Written by Kerry Brewer of Securenet Systems, featured on RadioInk.
Look around and you’ll see smartphones galore, but people aren’t just using them to surf the internet, check email, or update their Facebook status. Although in previous articles I have written about the growth of in-car streaming, there are still the proverbial pros and cons. In KnowDigital’s recent study, “Challenges and Opportunities for In-Car Streaming Radio,” they found that two-thirds of respondents listened to streaming radio in their cars, via the internet, and about 22% of Americans listen to some sort of streaming radio (Arbitron, Infinite Dial 2011).
Whether they are plugging their smartphone into their car’s auxiliary jack or streaming via Bluetooth, it still doesn’t have the convenience factor that AM/FM brings to the table. Major car companies like Ford, Toyota, and Volkswagen have been releasing cars equipped with Bluetooth capabilities, which allow for a hands-free, and cord-free, streaming experience. But how hands-free is it? Although studies show that there is an increase in usage, there are still some challenges to in-car streaming before it can be fully adopted by the masses. Many people have yet to step up to the plate, and this is one market that will take a while to build out.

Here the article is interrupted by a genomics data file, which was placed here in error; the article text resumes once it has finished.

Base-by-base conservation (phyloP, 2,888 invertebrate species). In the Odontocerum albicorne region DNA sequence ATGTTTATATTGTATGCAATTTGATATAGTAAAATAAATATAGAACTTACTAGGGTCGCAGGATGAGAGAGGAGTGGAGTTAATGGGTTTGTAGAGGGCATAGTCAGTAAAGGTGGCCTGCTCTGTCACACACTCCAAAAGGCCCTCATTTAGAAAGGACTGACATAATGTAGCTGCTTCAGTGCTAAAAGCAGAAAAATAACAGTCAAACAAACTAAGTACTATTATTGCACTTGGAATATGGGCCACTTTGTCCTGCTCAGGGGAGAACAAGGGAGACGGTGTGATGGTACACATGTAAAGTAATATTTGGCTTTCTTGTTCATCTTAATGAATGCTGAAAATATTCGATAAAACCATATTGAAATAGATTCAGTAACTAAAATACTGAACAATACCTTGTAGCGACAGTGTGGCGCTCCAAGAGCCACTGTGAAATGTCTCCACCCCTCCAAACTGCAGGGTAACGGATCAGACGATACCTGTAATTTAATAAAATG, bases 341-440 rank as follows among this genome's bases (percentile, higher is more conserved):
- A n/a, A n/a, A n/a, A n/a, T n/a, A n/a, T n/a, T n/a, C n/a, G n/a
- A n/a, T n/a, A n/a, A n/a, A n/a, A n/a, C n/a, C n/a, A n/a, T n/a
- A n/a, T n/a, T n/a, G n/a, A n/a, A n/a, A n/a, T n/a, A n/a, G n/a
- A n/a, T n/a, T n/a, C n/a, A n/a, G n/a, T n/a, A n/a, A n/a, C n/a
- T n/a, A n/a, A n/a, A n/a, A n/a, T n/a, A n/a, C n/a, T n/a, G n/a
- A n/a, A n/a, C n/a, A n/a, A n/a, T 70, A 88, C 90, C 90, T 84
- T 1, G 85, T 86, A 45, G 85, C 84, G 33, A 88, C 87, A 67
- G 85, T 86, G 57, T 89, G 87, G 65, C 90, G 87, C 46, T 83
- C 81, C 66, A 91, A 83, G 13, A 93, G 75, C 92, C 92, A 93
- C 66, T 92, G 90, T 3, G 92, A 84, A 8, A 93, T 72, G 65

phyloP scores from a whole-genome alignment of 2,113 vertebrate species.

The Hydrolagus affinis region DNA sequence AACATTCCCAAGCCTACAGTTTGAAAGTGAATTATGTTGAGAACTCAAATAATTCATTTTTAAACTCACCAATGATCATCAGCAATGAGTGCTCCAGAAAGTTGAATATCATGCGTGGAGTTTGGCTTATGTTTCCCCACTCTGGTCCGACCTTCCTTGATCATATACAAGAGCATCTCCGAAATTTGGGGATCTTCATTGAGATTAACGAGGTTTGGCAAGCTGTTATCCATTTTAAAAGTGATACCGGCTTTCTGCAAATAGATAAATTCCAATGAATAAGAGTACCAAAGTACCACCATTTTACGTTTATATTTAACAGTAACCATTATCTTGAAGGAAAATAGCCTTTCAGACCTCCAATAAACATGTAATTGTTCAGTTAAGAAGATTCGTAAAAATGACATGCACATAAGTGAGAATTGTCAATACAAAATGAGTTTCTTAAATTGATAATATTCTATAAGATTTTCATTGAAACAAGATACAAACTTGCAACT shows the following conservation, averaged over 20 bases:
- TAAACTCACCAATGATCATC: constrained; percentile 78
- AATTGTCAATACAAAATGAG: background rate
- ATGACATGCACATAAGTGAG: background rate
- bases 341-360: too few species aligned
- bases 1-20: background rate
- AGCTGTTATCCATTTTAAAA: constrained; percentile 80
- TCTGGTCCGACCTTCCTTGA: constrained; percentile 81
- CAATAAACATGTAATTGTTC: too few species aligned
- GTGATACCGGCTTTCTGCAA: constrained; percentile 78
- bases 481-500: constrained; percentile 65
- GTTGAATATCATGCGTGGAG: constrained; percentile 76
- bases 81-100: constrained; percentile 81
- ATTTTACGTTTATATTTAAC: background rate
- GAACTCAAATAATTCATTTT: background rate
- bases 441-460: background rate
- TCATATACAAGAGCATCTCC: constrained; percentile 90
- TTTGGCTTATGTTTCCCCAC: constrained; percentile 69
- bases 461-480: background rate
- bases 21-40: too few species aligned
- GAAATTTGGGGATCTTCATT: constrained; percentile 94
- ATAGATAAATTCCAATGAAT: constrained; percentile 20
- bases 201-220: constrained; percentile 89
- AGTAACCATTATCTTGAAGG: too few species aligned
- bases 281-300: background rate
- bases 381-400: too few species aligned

Some respondents of KnowDigital’s report stated that it’s a hassle for short trips and would prefer to listen to over-the-air radio instead of wasting time configuring their smartphones and finding their favorite online station. Some also reported it is a safety hazard and felt that fumbling around with their smartphone while driving isn’t safe – this is true! Just like the latest highway evil; texting. Even with voice control, it still can be a major safety hazard.
Whatever the case may be, most users of in-car streaming radio continue to use over-the-air radio extensively. About 90% of radio streamers still use terrestrial radio on a daily basis. This is certainly good news for the AM/FMs, as I have been saying for some time, the internet didn’t kill the radio star, it only created a shift in gravity. Maybe you like those morning chuckles from your favorite DJ to start your day, or you like to hear the latest news, evidence shows that over-the-air is not being drowned out by in-car streaming anytime soon. However, with the facts laid out, terrestrial broadcasters are going to have to work extra hard at building their brands now if they don’t want to be crowded out by the future of internet radio.
But all in all, terrestrial and internet stations need to be taking advantage of all the mediums of getting their broadcast out. The desktop player, the WiFi internet radio devices, the mobile apps and the bundled TVs; they are all part of the new era of radio listening.